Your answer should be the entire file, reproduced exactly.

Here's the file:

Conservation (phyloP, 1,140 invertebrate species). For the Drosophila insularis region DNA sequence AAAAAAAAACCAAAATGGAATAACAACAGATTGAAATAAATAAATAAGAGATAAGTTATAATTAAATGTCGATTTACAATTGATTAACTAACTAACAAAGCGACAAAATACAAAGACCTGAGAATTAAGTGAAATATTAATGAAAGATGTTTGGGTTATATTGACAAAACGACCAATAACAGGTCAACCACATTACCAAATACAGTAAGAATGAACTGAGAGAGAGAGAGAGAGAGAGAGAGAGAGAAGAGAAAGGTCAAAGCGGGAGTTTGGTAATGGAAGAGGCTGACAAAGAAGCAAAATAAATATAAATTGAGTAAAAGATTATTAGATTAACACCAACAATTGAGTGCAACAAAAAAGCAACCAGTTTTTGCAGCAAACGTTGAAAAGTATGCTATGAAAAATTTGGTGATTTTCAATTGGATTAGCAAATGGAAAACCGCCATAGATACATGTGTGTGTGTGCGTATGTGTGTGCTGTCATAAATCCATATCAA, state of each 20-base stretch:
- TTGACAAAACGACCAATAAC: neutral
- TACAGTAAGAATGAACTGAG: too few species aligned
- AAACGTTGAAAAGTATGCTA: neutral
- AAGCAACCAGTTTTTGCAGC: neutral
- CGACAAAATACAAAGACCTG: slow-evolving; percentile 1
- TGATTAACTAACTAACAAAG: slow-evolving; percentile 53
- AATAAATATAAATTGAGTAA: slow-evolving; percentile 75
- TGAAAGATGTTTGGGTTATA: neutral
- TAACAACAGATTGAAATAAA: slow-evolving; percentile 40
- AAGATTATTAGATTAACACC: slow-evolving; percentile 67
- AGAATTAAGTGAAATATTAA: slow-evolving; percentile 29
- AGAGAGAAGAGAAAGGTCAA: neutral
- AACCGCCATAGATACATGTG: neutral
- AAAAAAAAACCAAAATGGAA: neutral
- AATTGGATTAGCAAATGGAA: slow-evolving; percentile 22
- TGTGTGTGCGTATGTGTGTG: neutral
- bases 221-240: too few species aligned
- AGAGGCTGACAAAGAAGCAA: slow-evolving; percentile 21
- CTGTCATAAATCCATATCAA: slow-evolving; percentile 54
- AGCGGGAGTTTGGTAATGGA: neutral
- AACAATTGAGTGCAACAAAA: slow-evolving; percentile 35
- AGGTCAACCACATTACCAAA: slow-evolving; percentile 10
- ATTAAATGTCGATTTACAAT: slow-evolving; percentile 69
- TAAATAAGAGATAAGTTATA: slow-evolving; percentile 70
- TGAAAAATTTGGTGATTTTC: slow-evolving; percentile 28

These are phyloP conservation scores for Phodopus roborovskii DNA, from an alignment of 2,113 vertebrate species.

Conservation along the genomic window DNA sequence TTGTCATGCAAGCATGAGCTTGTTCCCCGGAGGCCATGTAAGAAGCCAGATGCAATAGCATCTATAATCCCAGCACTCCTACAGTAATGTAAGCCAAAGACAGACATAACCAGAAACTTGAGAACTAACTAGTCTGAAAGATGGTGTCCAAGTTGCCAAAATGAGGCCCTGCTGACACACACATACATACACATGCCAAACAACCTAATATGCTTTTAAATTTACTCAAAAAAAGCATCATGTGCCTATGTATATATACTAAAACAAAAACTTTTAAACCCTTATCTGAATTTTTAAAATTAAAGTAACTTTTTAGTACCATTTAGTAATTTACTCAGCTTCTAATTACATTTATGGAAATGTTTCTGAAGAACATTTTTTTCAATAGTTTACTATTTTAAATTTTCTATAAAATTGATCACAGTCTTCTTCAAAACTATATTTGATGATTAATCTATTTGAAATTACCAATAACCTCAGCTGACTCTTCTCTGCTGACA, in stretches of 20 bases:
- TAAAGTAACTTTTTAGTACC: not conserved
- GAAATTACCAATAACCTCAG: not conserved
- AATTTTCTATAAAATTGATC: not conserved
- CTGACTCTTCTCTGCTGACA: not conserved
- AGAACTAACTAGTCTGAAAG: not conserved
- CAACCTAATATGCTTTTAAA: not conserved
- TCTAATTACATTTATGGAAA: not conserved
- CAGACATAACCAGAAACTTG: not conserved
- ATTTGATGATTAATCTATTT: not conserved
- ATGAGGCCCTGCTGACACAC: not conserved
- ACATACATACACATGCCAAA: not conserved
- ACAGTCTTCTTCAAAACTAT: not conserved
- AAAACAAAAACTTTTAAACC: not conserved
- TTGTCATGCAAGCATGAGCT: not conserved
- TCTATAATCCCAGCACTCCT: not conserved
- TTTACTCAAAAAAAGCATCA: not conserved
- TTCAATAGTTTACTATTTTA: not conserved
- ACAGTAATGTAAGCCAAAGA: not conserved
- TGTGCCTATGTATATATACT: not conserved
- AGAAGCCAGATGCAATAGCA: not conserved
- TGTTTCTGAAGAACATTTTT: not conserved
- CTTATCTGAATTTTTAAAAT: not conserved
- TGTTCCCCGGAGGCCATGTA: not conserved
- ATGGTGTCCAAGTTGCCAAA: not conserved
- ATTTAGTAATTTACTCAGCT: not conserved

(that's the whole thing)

Conservation (phyloP, 1,140 invertebrate species). For the Drosophila insularis region DNA sequence AAAAAAAAACCAAAATGGAATAACAACAGATTGAAATAAATAAATAAGAGATAAGTTATAATTAAATGTCGATTTACAATTGATTAACTAACTAACAAAGCGACAAAATACAAAGACCTGAGAATTAAGTGAAATATTAATGAAAGATGTTTGGGTTATATTGACAAAACGACCAATAACAGGTCAACCACATTACCAAATACAGTAAGAATGAACTGAGAGAGAGAGAGAGAGAGAGAGAGAGAGAAGAGAAAGGTCAAAGCGGGAGTTTGGTAATGGAAGAGGCTGACAAAGAAGCAAAATAAATATAAATTGAGTAAAAGATTATTAGATTAACACCAACAATTGAGTGCAACAAAAAAGCAACCAGTTTTTGCAGCAAACGTTGAAAAGTATGCTATGAAAAATTTGGTGATTTTCAATTGGATTAGCAAATGGAAAACCGCCATAGATACATGTGTGTGTGTGCGTATGTGTGTGCTGTCATAAATCCATATCAA, state of each 20-base stretch:
- TTGACAAAACGACCAATAAC: neutral
- TACAGTAAGAATGAACTGAG: too few species aligned
- AAACGTTGAAAAGTATGCTA: neutral
- AAGCAACCAGTTTTTGCAGC: neutral
- CGACAAAATACAAAGACCTG: slow-evolving; percentile 1
- TGATTAACTAACTAACAAAG: slow-evolving; percentile 53
- AATAAATATAAATTGAGTAA: slow-evolving; percentile 75
- TGAAAGATGTTTGGGTTATA: neutral
- TAACAACAGATTGAAATAAA: slow-evolving; percentile 40
- AAGATTATTAGATTAACACC: slow-evolving; percentile 67
- AGAATTAAGTGAAATATTAA: slow-evolving; percentile 29
- AGAGAGAAGAGAAAGGTCAA: neutral
- AACCGCCATAGATACATGTG: neutral
- AAAAAAAAACCAAAATGGAA: neutral
- AATTGGATTAGCAAATGGAA: slow-evolving; percentile 22
- TGTGTGTGCGTATGTGTGTG: neutral
- bases 221-240: too few species aligned
- AGAGGCTGACAAAGAAGCAA: slow-evolving; percentile 21
- CTGTCATAAATCCATATCAA: slow-evolving; percentile 54
- AGCGGGAGTTTGGTAATGGA: neutral
- AACAATTGAGTGCAACAAAA: slow-evolving; percentile 35
- AGGTCAACCACATTACCAAA: slow-evolving; percentile 10
- ATTAAATGTCGATTTACAAT: slow-evolving; percentile 69
- TAAATAAGAGATAAGTTATA: slow-evolving; percentile 70
- TGAAAAATTTGGTGATTTTC: slow-evolving; percentile 28

These are phyloP conservation scores for Phodopus roborovskii DNA, from an alignment of 2,113 vertebrate species.

Conservation along the genomic window DNA sequence TTGTCATGCAAGCATGAGCTTGTTCCCCGGAGGCCATGTAAGAAGCCAGATGCAATAGCATCTATAATCCCAGCACTCCTACAGTAATGTAAGCCAAAGACAGACATAACCAGAAACTTGAGAACTAACTAGTCTGAAAGATGGTGTCCAAGTTGCCAAAATGAGGCCCTGCTGACACACACATACATACACATGCCAAACAACCTAATATGCTTTTAAATTTACTCAAAAAAAGCATCATGTGCCTATGTATATATACTAAAACAAAAACTTTTAAACCCTTATCTGAATTTTTAAAATTAAAGTAACTTTTTAGTACCATTTAGTAATTTACTCAGCTTCTAATTACATTTATGGAAATGTTTCTGAAGAACATTTTTTTCAATAGTTTACTATTTTAAATTTTCTATAAAATTGATCACAGTCTTCTTCAAAACTATATTTGATGATTAATCTATTTGAAATTACCAATAACCTCAGCTGACTCTTCTCTGCTGACA, in stretches of 20 bases:
- TAAAGTAACTTTTTAGTACC: not conserved
- GAAATTACCAATAACCTCAG: not conserved
- AATTTTCTATAAAATTGATC: not conserved
- CTGACTCTTCTCTGCTGACA: not conserved
- AGAACTAACTAGTCTGAAAG: not conserved
- CAACCTAATATGCTTTTAAA: not conserved
- TCTAATTACATTTATGGAAA: not conserved
- CAGACATAACCAGAAACTTG: not conserved
- ATTTGATGATTAATCTATTT: not conserved
- ATGAGGCCCTGCTGACACAC: not conserved
- ACATACATACACATGCCAAA: not conserved
- ACAGTCTTCTTCAAAACTAT: not conserved
- AAAACAAAAACTTTTAAACC: not conserved
- TTGTCATGCAAGCATGAGCT: not conserved
- TCTATAATCCCAGCACTCCT: not conserved
- TTTACTCAAAAAAAGCATCA: not conserved
- TTCAATAGTTTACTATTTTA: not conserved
- ACAGTAATGTAAGCCAAAGA: not conserved
- TGTGCCTATGTATATATACT: not conserved
- AGAAGCCAGATGCAATAGCA: not conserved
- TGTTTCTGAAGAACATTTTT: not conserved
- CTTATCTGAATTTTTAAAAT: not conserved
- TGTTCCCCGGAGGCCATGTA: not conserved
- ATGGTGTCCAAGTTGCCAAA: not conserved
- ATTTAGTAATTTACTCAGCT: not conserved